Presynaptic neuron B2 releases ACh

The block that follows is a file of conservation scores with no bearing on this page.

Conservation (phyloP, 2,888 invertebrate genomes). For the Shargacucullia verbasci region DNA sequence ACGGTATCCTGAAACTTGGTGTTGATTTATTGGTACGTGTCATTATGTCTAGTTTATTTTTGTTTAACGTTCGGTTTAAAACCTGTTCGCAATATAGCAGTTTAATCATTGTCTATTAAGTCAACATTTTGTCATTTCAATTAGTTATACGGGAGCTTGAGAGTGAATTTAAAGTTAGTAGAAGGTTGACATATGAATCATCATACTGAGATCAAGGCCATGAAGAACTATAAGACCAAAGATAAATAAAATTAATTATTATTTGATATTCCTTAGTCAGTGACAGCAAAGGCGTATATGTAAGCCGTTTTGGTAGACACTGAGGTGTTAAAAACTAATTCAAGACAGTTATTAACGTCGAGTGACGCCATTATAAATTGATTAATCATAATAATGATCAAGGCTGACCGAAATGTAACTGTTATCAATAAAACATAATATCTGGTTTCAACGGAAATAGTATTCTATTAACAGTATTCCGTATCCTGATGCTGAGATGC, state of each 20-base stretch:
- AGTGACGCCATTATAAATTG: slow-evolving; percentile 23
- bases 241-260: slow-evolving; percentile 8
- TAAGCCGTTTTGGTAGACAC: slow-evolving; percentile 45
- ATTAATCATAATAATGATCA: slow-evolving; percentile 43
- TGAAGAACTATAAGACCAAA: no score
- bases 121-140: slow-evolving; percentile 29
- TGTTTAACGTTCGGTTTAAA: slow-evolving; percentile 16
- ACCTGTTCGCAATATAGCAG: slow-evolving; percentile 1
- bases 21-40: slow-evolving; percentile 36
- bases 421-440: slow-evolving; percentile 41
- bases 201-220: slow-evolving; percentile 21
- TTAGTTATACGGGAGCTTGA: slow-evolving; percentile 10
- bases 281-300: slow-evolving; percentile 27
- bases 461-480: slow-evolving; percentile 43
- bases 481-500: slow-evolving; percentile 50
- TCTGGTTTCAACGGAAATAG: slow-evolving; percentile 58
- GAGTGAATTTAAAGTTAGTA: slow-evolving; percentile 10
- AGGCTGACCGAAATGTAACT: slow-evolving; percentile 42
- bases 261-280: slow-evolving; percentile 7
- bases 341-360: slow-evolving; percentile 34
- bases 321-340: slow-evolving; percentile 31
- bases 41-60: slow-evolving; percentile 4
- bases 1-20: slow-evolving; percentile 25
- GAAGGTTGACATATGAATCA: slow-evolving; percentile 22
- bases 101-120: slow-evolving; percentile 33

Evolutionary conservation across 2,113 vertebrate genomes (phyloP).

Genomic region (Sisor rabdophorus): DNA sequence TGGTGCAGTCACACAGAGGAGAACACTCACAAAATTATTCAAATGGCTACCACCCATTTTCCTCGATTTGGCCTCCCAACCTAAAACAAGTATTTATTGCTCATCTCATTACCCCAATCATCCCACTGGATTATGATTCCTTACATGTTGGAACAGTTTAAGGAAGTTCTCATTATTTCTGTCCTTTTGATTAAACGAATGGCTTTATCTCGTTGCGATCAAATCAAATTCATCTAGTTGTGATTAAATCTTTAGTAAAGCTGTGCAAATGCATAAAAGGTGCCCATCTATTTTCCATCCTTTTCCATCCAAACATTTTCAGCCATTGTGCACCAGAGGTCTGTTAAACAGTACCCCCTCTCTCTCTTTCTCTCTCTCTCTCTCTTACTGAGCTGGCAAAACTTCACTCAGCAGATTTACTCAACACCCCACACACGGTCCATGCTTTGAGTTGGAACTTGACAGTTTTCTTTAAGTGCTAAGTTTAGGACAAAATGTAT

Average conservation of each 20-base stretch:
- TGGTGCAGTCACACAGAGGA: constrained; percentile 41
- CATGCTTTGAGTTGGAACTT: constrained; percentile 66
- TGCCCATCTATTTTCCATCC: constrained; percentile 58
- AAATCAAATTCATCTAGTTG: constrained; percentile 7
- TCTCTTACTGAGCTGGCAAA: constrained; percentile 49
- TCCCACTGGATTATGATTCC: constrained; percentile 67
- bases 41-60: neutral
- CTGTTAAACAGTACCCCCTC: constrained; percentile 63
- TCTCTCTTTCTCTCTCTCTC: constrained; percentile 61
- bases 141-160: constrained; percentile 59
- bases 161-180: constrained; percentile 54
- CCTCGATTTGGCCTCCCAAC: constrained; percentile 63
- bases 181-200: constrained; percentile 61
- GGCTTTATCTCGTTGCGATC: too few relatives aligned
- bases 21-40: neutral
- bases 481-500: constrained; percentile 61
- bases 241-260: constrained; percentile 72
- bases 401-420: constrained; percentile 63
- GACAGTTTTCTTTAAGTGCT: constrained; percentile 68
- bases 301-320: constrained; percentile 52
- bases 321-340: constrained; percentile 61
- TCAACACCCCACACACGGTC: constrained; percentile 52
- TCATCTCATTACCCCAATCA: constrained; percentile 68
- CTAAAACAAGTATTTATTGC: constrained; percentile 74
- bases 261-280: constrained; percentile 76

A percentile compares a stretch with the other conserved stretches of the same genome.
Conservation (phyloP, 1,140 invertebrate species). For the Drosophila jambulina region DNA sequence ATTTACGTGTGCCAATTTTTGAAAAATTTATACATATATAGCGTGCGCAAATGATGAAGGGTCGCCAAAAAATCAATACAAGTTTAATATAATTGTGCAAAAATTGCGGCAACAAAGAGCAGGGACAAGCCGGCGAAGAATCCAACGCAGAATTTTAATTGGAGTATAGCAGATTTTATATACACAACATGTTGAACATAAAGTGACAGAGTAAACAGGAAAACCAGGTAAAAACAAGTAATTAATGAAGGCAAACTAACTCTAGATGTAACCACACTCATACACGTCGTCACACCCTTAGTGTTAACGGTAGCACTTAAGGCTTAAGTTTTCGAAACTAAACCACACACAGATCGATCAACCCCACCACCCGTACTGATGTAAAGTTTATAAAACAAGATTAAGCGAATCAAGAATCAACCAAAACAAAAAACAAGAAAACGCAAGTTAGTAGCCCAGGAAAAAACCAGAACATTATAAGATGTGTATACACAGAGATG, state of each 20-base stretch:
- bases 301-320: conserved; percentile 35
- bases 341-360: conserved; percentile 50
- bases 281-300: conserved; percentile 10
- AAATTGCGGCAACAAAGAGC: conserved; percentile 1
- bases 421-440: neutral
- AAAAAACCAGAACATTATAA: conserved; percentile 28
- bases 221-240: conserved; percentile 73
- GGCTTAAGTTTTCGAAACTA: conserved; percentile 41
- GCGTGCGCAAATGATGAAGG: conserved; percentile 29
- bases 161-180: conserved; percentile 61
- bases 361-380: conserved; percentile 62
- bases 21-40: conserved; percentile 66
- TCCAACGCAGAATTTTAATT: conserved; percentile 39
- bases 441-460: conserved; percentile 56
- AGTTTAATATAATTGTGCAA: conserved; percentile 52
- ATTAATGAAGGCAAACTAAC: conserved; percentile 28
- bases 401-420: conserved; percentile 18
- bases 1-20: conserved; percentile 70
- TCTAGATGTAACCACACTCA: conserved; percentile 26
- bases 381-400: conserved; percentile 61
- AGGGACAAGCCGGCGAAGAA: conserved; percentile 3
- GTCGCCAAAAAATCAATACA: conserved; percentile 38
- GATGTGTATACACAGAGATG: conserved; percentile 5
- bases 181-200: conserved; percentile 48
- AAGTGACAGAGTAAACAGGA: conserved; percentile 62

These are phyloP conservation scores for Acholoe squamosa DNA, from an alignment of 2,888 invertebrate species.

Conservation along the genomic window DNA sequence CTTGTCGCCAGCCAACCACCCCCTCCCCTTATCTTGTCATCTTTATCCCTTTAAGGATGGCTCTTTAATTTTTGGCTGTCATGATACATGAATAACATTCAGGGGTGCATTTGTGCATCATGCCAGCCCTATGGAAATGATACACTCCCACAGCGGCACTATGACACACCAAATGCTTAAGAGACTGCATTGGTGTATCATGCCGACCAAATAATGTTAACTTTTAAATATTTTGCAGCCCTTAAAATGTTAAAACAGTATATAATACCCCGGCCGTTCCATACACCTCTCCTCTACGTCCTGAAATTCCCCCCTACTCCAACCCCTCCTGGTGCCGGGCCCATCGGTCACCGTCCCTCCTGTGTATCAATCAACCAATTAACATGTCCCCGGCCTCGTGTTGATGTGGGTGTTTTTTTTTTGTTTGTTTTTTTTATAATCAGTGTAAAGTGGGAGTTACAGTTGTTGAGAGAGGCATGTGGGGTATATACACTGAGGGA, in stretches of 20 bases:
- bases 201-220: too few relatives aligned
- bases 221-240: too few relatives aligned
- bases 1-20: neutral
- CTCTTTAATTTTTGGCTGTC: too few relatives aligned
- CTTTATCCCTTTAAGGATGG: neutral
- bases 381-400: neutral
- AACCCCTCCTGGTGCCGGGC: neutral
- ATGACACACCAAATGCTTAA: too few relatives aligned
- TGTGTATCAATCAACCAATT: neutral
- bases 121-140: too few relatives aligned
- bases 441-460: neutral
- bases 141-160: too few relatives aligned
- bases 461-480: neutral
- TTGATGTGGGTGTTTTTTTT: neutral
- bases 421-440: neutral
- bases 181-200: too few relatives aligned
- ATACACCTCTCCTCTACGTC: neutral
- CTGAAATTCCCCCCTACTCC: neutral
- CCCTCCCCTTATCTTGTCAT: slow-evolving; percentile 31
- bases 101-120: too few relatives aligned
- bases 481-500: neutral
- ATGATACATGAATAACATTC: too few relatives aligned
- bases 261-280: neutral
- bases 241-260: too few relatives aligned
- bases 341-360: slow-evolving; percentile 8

Although the secretion of ACh from B2 could not be detected by using a pleural sensory neuron, we examined whether other neurons might be able to monitor the release of ACh. For these experiments we used neurons B6 or B3, because both receive a cholinergic IPSP in situ (Gardner, 1971). In the experiment shown in Figure6, when B2 was combined with buccal neuron B6 in a soma→soma configuration (Fig. 6 A), single presynaptic action potentials evoked a rapid outward current in B6 when the latter was voltage-clamped at −40 mV (Fig. 6 Bi). The synaptic current was eliminated in a low Ca2+/high Mg2+ ASW (data not shown) and was blocked completely in the presence of d-tubocurarine and PTMA (Fig.6 Bii), antagonists of the “rapid” and “slow” IPSPs in Aplysia neurons, respectively (Kehoe, 1972a). Similarly, local application of ACh from a puffer pipette onto the B6 neuron in the same synaptic pair also evoked an outward current, which was blocked by the combination of d-tubocurarine and PTMA (Fig. 6 Cii). Interestingly, the synaptic current was eliminated completely by d-tubocurarine, but not by PTMA, whereas the response to the application of ACh was blocked only in the presence of both antagonists (data not shown). As a control for specificity, when B1 (a noncholinergic neuron) was combined with neuron B6 (or B3) in a soma→soma configuration, a single B1 action potential did not evoke a rapid outward current in the postsynaptic neuron (n = 2).